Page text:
Playing H-O-R-S-E in the locker room and mentoring 2016 NFL AP Offensive Rookie of the Year Dak Prescott, were just a few things Mark Sanchez did to contribute to Dallas Cowboys as a backup last season.
Sanchez signed with Chicago Bears this past offseason. While Sanchez didn’t get much playing time in Dallas, a team he signed with after getting waived by Denver Broncos during preseason, he mentored a rookie quarterback that led Cowboys to NFC’s best regular season record in 2016 and tied the best record in franchise history. After spending an entire season mentoring a young quarterback in Prescott, he’s expected to do the same in Chicago.
“It’s a young team and the emphasis is on veterans to help…even if that means from a number two role,” Sanchez was quoted saying on Chicago Bears website.
In the midst of Prescott’s sensational rookie season Sanchez, who also started for New York Jets his rookie season during the 2009 AFC Championship playoff run, shared his insight with Prescott. And the two became close teammates.
Sanchez plans to help Mike Glennon the same way in Chicago. Glennon is currently listed as the team’s starting quarterback.
“Just like I had the conversation with Dak last year, I said ‘hey, dude, I’ll tell you everything I know. I’ll push you as hard as I can. But I’ve got to say it: If, at any point you want me to turn it off, I can do that, and I’ll shut up and I won’t say a word. But if I’m going to tell you, I’m going to tell you: if it’s body language, footwork, whatever,'” Sanchez said. “It’s the same relationship I have with Mike. I’m pushing him hard, helping him compete.”
Vital to helping Prescott perform on the field, Sanchez was a locker room personality for the Cowboys: Whether it was playing laundry basketball “H-O-R-S-E” in the locker room, according to SportsDay, or being the first one to congratulate Prescott on a job well done. In Chicago, he’s already made an impression on Glennon who said Sanchez’s sense of humor is “refreshing,” according to Chicago Tribune.
Listed as quarterback no. 2 on Bears depth chart, behind a Sanchez is rookie quarterback Mitchell Trubisky. Trubisky was drafted second overall in the 2017 NFL Draft.
As the oldest veteran in the quarterback room it’s a wonder why Sanchez himself isn’t starting. With four road playoff victories and enough experience to guide younger players, a team wanting veterans to help younger athletes would mean gearing towards a veteran starting quarterback to set an example for a younger quarterback like Trubisky who’s “red shirting,” according to Sanchez. While Glennen, 27, has been in the league since 2013 he’s been limited to 21 games played – lacking the credentials Sanchez accumulated.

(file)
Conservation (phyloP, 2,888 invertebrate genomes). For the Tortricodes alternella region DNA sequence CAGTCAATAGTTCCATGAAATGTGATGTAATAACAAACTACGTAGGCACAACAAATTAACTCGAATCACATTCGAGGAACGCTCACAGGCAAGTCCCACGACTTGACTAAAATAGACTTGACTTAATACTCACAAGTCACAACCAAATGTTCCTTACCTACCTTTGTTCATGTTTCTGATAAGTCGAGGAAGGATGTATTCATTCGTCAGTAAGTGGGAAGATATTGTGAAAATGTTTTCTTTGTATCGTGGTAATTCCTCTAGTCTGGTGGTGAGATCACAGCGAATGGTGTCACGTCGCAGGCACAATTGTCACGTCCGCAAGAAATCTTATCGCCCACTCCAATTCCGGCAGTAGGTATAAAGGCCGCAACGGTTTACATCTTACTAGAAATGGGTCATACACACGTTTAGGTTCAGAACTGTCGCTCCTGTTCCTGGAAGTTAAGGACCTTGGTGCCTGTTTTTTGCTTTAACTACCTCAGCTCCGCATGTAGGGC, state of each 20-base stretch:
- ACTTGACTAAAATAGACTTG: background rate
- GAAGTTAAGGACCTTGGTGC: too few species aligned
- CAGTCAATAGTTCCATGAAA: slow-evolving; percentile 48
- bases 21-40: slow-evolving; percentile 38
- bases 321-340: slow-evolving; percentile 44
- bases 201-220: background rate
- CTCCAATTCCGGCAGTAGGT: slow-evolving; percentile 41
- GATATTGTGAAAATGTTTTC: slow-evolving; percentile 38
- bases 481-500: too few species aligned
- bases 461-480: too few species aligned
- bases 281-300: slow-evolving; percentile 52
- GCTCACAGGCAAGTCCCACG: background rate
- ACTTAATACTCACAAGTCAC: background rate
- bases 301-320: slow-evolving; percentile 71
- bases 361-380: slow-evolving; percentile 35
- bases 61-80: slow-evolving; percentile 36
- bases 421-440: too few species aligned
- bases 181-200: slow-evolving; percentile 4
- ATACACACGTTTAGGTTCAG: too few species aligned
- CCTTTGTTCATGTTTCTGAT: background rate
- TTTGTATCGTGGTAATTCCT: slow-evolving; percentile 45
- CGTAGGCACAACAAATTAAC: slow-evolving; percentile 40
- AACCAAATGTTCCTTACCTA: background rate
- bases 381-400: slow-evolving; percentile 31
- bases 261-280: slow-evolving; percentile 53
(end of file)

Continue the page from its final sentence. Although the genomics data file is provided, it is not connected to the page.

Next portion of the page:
With a great start to camp, Sanchez has impressed many on the Bears wide receiver Cameron Meredith tells Chicago Tribune.
“He has been a good leader for us,” Meredith said. “When he’s in the huddle, he’s a real clear and concise guy…we’re excited to have him on this team.”
While Sanchez has not started a game since Thanksgiving Day 2015, he’s learned to adapt to his role as a backup. In doing so, he’s embraced being a backup once again in Chicago. Before Sanchez’s shoulder injury in 2013, he was the immediate starter for Jets his rookie season and the face of the high-profiled franchise that he led to back-to-back AFC title games his first two NFL seasons, 2009-10.
“Adjusting your perspective is not always easy but that’s the mental side of this game; and that’s how much I love playing,” Sanchez said. “I want to be in a uniform. I want to be competing my butt off in practice and then pushing the starter as much as I can.”
Playing in the league since 2009 in big markets such as New York, Philadelphia, Dallas and briefly in Denver coming off their Super Bowl winning season, Sanchez has been involved in his share of media perpetuated quarterback controversies. With Jets it was with Tim Tebow and Geno Smith, in Philly it started with Nick Foles and later Sam Bradford and in Denver it was with a platoon of young quarterbacks with questions as to who would be Peyton Manning’s successor.
Now in Chicago he finds himself in a place where he’s the most decorated quarterback but for some reason the general manager only wants Sanchez as a backup.
“I like [Sanchez] in this role for a lot reasons and one of them is the experience that he has. He’s been through the highs and lows of our league. He’s played in some big markets, he’s dealt with the challenges [and] he’s dealt with the success,” Bears general manager Ryan Pace said of Sanchez in March after the signing. “He’s the kind of player that exudes confidence…he’s knowledgeable, he’s smart.”
While Sanchez is accepting his backseat role one teammate is aware of his credentials.
“We all know who Mark Sanchez is,” Meredith said. “We have seen him play in AFC Championship games. We have seen him do a lot in this league. He’s an established quarterback.”
If Sanchez continues to do well this training camp could it lead to another chapter of quarterback controversies in Sanchez’s career?
“There’s no chance that happens here,” Sanchez said. “We have a great [quarterback] room. I like where we’re at and I like where we’re headed.”